Don't Change your Schema

Relational databases are fickle creatures. They are pretty alright at what they do as long as you just let them do it.

Stuart Halloway made a ton of great points in The Ten Rules of Schema Growth. Although this is specifically about Datomic schemas, it applies to others pretty well, I think. The ideas of it at least. The points I want to talk about are 2 and 5.

  1. Grow your schema, and never break it
  2. Never remove a name

Recently, I’ve experienced the fallout of both. In both a testing environment and a production environment.

Your data is the foundation of your application. Without your data, you have nothing to display. If data is the foundation, then your schema is the corner stone. Crack the corner stone, and the building crumbles. How fast depends on the size of the crack.

Recently, our schema was changed ever so slightly. We had a column name changed. Literally 2 letters. Those two letters cost one of our developers about 30 hours. Think about that for a second.

Changing the name of a column is pretty simple if you disregard the related code. Good code bases with a proper unit test suite will catch these changes automatically. Bad code bases, without proper automated tests will not.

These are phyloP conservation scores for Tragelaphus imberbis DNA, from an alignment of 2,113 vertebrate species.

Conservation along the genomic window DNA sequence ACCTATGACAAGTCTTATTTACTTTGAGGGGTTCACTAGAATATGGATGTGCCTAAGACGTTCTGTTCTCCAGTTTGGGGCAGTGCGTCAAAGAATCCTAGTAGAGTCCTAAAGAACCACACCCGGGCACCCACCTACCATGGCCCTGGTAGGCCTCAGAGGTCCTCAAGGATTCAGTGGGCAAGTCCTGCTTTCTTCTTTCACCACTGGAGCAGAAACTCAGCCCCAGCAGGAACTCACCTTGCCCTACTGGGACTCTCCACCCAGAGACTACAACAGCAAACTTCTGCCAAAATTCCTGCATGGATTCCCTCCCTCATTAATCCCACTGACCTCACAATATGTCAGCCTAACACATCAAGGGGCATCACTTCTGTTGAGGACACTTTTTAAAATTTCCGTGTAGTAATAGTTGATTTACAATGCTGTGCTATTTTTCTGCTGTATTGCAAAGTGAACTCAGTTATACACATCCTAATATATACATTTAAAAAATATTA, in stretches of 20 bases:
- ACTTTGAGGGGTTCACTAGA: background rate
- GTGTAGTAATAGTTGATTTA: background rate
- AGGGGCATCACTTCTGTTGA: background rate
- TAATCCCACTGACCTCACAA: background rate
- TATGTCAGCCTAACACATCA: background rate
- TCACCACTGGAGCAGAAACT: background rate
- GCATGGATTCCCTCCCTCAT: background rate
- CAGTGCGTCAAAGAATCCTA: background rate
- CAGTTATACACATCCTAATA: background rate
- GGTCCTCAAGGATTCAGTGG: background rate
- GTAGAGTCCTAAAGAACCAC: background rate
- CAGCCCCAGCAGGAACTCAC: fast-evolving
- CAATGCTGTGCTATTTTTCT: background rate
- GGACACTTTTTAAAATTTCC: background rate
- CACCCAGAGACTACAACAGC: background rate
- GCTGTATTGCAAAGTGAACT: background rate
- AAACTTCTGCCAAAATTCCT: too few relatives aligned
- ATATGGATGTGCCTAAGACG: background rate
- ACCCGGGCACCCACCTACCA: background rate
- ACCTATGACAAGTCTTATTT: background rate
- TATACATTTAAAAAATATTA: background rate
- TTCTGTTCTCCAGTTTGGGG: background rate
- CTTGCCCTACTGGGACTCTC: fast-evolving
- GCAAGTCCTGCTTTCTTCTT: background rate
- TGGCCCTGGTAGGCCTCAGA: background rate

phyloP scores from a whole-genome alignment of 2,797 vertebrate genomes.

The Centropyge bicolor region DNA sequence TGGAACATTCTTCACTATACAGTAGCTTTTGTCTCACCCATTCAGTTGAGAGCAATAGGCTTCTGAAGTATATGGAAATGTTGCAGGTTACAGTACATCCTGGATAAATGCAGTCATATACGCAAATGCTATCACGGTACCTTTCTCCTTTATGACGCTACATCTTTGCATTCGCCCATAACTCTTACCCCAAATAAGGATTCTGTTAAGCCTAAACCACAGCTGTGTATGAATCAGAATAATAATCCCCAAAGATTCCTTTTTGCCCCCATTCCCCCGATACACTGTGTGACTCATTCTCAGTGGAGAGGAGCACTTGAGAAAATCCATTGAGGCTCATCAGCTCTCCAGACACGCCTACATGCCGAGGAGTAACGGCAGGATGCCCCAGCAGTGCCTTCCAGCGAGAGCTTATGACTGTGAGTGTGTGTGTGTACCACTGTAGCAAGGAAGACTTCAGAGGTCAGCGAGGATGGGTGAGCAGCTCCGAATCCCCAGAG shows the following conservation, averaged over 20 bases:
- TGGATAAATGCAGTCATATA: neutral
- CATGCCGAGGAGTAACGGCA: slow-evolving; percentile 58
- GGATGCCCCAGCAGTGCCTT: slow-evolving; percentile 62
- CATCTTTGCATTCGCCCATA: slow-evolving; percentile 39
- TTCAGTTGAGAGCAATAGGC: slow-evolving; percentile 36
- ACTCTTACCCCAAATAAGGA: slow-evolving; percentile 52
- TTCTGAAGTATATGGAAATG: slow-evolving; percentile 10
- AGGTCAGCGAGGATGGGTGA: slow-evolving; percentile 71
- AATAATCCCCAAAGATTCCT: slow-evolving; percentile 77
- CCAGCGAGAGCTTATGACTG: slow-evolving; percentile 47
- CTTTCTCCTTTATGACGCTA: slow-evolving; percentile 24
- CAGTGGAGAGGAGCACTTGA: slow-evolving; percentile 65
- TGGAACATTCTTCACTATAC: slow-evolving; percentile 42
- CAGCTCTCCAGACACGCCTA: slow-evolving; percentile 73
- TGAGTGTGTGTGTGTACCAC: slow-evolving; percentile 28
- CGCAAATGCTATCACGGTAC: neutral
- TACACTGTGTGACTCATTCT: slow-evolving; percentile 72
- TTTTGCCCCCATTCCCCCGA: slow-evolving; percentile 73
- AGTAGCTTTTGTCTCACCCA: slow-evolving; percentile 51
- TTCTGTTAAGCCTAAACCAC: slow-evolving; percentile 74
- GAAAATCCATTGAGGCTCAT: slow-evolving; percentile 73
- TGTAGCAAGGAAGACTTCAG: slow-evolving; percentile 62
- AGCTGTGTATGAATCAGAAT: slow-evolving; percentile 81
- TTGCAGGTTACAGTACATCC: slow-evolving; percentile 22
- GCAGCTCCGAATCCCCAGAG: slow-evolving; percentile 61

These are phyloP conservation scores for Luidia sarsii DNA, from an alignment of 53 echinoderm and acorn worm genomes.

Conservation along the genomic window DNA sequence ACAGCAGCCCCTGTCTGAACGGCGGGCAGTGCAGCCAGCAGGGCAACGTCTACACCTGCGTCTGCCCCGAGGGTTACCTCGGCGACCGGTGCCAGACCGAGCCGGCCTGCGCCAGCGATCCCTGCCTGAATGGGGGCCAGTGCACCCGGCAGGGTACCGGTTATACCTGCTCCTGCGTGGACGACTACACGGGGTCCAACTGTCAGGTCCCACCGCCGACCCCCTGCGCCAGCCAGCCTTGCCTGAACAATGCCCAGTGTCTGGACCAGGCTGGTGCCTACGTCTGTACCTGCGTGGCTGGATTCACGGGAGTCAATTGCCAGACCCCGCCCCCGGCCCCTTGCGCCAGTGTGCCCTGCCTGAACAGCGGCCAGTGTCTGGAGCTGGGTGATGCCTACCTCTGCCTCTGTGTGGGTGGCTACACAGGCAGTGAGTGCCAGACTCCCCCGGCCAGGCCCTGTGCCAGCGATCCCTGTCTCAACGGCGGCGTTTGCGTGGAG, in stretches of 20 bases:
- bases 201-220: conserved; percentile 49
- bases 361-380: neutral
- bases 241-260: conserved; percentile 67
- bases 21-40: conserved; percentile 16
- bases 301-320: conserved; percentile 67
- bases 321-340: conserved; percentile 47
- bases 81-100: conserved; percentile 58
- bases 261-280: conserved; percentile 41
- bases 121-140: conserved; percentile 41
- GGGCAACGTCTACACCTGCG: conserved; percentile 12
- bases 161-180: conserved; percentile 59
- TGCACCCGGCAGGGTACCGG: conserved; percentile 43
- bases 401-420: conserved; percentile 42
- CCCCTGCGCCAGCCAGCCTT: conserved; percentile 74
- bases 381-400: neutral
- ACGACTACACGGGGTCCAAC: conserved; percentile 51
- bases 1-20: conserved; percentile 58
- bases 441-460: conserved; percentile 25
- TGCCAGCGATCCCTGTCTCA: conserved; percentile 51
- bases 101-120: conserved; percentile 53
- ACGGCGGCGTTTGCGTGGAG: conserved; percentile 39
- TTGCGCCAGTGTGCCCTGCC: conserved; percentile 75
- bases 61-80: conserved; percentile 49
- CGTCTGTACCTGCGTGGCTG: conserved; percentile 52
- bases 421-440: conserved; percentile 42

We don’t have unit tests for a specific portion of our code base, just psudo tests. And I’m the only one that does them. Or runs them. Ever.

When this change was made, our web service integration API was broken. One of our sequencers no longer worked because it was trying to work with a non-existent column. This break caused issues for dozens of product integrations for a number of clients. A bunch of the occurances of the column were fixed at first, except for the integration layers. This break has been a thorn in our side for almost 4 months now.

Moral of the story:

  1. You need unit tests
  2. If you have unit tests, make more
  3. Don’t change your schema
Written on February 15, 2017